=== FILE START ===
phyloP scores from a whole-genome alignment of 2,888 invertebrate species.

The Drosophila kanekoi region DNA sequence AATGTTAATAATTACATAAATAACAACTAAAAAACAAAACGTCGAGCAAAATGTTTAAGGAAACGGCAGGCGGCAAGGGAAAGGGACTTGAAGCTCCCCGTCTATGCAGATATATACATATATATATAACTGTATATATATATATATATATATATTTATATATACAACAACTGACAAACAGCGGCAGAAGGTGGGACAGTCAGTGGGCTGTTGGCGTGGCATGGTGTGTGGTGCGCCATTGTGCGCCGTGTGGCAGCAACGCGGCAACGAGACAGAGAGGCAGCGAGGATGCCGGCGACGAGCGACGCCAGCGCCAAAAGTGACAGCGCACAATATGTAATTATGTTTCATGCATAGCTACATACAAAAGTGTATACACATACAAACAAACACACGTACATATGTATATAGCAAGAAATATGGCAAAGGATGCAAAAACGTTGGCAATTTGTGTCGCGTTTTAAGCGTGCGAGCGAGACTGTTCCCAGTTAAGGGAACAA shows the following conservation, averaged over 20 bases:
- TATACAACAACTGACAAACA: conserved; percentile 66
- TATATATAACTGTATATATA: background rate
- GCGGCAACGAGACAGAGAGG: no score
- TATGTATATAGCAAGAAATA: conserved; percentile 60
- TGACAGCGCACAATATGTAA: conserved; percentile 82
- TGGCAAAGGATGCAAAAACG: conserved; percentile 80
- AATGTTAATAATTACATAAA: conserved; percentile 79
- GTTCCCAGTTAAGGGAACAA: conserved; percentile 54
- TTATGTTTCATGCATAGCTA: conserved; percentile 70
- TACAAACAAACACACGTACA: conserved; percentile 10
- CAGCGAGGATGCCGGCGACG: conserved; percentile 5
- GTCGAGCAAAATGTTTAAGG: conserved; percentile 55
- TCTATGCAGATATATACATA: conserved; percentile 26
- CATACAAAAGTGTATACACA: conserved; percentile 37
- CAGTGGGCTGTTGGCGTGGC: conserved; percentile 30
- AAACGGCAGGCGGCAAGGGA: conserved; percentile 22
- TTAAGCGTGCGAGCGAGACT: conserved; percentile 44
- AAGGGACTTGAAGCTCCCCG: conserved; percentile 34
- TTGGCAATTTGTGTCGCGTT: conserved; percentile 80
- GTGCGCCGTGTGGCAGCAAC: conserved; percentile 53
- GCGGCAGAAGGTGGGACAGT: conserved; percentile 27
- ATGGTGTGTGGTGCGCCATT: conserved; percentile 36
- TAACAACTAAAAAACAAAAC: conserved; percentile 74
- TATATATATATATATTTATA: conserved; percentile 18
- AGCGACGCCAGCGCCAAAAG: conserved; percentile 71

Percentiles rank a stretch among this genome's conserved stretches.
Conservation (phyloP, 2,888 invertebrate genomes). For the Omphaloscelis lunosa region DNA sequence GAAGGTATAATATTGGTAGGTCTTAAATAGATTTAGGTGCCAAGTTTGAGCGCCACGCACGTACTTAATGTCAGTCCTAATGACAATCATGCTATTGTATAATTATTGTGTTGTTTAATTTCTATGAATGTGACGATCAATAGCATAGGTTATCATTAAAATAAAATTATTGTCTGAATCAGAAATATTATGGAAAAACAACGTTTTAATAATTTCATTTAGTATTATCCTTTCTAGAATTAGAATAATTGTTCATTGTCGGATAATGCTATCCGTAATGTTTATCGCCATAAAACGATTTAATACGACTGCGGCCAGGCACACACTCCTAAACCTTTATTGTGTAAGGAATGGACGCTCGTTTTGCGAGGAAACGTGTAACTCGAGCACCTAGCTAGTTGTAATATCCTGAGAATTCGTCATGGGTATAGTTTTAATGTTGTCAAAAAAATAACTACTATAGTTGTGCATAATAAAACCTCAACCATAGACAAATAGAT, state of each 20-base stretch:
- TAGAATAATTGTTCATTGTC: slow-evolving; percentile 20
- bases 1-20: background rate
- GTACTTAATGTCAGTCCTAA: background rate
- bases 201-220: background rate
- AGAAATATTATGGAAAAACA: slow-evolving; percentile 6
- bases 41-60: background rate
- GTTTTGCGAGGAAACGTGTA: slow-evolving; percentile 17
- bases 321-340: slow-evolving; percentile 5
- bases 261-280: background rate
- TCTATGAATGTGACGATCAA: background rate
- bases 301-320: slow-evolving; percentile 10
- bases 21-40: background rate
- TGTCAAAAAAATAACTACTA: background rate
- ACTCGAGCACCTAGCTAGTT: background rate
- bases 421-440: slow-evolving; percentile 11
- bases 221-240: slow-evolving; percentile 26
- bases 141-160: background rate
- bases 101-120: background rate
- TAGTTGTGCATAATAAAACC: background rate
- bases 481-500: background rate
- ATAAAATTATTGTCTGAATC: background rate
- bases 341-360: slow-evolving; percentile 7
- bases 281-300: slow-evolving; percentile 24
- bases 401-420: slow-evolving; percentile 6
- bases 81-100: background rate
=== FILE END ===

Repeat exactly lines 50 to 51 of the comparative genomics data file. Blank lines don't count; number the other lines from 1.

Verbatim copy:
- ATAAAATTATTGTCTGAATC: background rate
- bases 341-360: slow-evolving; percentile 7